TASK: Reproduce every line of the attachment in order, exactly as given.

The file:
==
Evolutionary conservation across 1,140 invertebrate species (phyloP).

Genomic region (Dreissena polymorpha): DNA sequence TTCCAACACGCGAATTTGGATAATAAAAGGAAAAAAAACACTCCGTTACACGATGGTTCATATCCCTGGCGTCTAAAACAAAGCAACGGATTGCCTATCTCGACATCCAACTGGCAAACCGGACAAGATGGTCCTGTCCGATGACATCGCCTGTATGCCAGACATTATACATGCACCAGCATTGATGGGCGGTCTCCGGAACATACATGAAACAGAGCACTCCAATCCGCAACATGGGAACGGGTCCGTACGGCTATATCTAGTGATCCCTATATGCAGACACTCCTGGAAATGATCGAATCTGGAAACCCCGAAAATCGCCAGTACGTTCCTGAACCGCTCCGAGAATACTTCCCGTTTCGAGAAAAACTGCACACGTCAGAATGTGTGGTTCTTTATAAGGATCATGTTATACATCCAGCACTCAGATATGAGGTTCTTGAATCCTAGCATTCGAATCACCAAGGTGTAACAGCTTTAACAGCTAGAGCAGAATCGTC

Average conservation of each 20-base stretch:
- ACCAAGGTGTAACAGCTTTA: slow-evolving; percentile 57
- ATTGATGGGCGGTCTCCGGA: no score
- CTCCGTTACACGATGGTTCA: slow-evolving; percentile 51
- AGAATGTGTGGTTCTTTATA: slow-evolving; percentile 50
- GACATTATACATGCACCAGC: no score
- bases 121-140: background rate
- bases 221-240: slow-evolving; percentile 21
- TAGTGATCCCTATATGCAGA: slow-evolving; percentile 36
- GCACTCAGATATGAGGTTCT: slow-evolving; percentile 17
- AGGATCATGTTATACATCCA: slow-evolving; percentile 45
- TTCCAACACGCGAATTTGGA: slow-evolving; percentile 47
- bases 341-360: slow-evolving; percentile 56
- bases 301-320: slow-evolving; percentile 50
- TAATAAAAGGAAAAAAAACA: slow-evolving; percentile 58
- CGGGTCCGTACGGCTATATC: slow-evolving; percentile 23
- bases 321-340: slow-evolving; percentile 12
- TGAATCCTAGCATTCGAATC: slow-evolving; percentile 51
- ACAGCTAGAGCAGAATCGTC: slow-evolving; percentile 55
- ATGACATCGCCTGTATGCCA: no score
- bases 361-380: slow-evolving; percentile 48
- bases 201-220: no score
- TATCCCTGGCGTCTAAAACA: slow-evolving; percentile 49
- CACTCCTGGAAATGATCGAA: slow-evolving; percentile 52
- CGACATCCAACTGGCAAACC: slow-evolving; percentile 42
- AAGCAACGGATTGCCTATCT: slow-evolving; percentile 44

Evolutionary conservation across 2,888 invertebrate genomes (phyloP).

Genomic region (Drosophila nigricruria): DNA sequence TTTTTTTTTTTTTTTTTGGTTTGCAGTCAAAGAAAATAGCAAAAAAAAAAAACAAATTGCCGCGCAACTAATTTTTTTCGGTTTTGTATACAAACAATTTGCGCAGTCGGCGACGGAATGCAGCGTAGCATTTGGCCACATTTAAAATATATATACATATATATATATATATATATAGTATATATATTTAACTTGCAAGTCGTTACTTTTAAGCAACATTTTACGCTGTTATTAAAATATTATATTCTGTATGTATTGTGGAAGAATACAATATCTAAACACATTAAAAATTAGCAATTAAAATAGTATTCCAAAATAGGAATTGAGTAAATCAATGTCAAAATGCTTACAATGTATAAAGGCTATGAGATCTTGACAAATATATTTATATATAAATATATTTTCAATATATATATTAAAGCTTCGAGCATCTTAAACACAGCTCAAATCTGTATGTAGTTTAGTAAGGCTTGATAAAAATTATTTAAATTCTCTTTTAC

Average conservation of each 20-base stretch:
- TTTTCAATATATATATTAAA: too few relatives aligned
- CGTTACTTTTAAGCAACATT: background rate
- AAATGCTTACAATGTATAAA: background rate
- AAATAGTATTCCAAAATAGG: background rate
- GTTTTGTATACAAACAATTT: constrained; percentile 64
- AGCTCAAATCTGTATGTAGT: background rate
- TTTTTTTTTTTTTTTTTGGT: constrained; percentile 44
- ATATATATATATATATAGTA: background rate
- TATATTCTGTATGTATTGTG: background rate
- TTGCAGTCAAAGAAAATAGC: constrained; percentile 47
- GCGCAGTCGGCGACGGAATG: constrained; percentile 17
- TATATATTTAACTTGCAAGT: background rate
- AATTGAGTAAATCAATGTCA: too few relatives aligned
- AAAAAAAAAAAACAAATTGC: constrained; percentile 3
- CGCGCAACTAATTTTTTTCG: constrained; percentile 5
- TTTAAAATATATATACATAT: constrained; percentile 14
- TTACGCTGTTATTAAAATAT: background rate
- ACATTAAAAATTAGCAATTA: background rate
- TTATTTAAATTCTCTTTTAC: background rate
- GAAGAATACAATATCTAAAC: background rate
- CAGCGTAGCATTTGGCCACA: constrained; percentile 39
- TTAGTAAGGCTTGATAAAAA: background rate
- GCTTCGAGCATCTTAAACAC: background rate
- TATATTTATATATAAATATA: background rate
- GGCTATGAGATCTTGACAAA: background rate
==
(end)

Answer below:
Evolutionary conservation across 1,140 invertebrate species (phyloP).

Genomic region (Dreissena polymorpha): DNA sequence TTCCAACACGCGAATTTGGATAATAAAAGGAAAAAAAACACTCCGTTACACGATGGTTCATATCCCTGGCGTCTAAAACAAAGCAACGGATTGCCTATCTCGACATCCAACTGGCAAACCGGACAAGATGGTCCTGTCCGATGACATCGCCTGTATGCCAGACATTATACATGCACCAGCATTGATGGGCGGTCTCCGGAACATACATGAAACAGAGCACTCCAATCCGCAACATGGGAACGGGTCCGTACGGCTATATCTAGTGATCCCTATATGCAGACACTCCTGGAAATGATCGAATCTGGAAACCCCGAAAATCGCCAGTACGTTCCTGAACCGCTCCGAGAATACTTCCCGTTTCGAGAAAAACTGCACACGTCAGAATGTGTGGTTCTTTATAAGGATCATGTTATACATCCAGCACTCAGATATGAGGTTCTTGAATCCTAGCATTCGAATCACCAAGGTGTAACAGCTTTAACAGCTAGAGCAGAATCGTC

Average conservation of each 20-base stretch:
- ACCAAGGTGTAACAGCTTTA: slow-evolving; percentile 57
- ATTGATGGGCGGTCTCCGGA: no score
- CTCCGTTACACGATGGTTCA: slow-evolving; percentile 51
- AGAATGTGTGGTTCTTTATA: slow-evolving; percentile 50
- GACATTATACATGCACCAGC: no score
- bases 121-140: background rate
- bases 221-240: slow-evolving; percentile 21
- TAGTGATCCCTATATGCAGA: slow-evolving; percentile 36
- GCACTCAGATATGAGGTTCT: slow-evolving; percentile 17
- AGGATCATGTTATACATCCA: slow-evolving; percentile 45
- TTCCAACACGCGAATTTGGA: slow-evolving; percentile 47
- bases 341-360: slow-evolving; percentile 56
- bases 301-320: slow-evolving; percentile 50
- TAATAAAAGGAAAAAAAACA: slow-evolving; percentile 58
- CGGGTCCGTACGGCTATATC: slow-evolving; percentile 23
- bases 321-340: slow-evolving; percentile 12
- TGAATCCTAGCATTCGAATC: slow-evolving; percentile 51
- ACAGCTAGAGCAGAATCGTC: slow-evolving; percentile 55
- ATGACATCGCCTGTATGCCA: no score
- bases 361-380: slow-evolving; percentile 48
- bases 201-220: no score
- TATCCCTGGCGTCTAAAACA: slow-evolving; percentile 49
- CACTCCTGGAAATGATCGAA: slow-evolving; percentile 52
- CGACATCCAACTGGCAAACC: slow-evolving; percentile 42
- AAGCAACGGATTGCCTATCT: slow-evolving; percentile 44

Evolutionary conservation across 2,888 invertebrate genomes (phyloP).

Genomic region (Drosophila nigricruria): DNA sequence TTTTTTTTTTTTTTTTTGGTTTGCAGTCAAAGAAAATAGCAAAAAAAAAAAACAAATTGCCGCGCAACTAATTTTTTTCGGTTTTGTATACAAACAATTTGCGCAGTCGGCGACGGAATGCAGCGTAGCATTTGGCCACATTTAAAATATATATACATATATATATATATATATATAGTATATATATTTAACTTGCAAGTCGTTACTTTTAAGCAACATTTTACGCTGTTATTAAAATATTATATTCTGTATGTATTGTGGAAGAATACAATATCTAAACACATTAAAAATTAGCAATTAAAATAGTATTCCAAAATAGGAATTGAGTAAATCAATGTCAAAATGCTTACAATGTATAAAGGCTATGAGATCTTGACAAATATATTTATATATAAATATATTTTCAATATATATATTAAAGCTTCGAGCATCTTAAACACAGCTCAAATCTGTATGTAGTTTAGTAAGGCTTGATAAAAATTATTTAAATTCTCTTTTAC

Average conservation of each 20-base stretch:
- TTTTCAATATATATATTAAA: too few relatives aligned
- CGTTACTTTTAAGCAACATT: background rate
- AAATGCTTACAATGTATAAA: background rate
- AAATAGTATTCCAAAATAGG: background rate
- GTTTTGTATACAAACAATTT: constrained; percentile 64
- AGCTCAAATCTGTATGTAGT: background rate
- TTTTTTTTTTTTTTTTTGGT: constrained; percentile 44
- ATATATATATATATATAGTA: background rate
- TATATTCTGTATGTATTGTG: background rate
- TTGCAGTCAAAGAAAATAGC: constrained; percentile 47
- GCGCAGTCGGCGACGGAATG: constrained; percentile 17
- TATATATTTAACTTGCAAGT: background rate
- AATTGAGTAAATCAATGTCA: too few relatives aligned
- AAAAAAAAAAAACAAATTGC: constrained; percentile 3
- CGCGCAACTAATTTTTTTCG: constrained; percentile 5
- TTTAAAATATATATACATAT: constrained; percentile 14
- TTACGCTGTTATTAAAATAT: background rate
- ACATTAAAAATTAGCAATTA: background rate
- TTATTTAAATTCTCTTTTAC: background rate
- GAAGAATACAATATCTAAAC: background rate
- CAGCGTAGCATTTGGCCACA: constrained; percentile 39
- TTAGTAAGGCTTGATAAAAA: background rate
- GCTTCGAGCATCTTAAACAC: background rate
- TATATTTATATATAAATATA: background rate
- GGCTATGAGATCTTGACAAA: background rate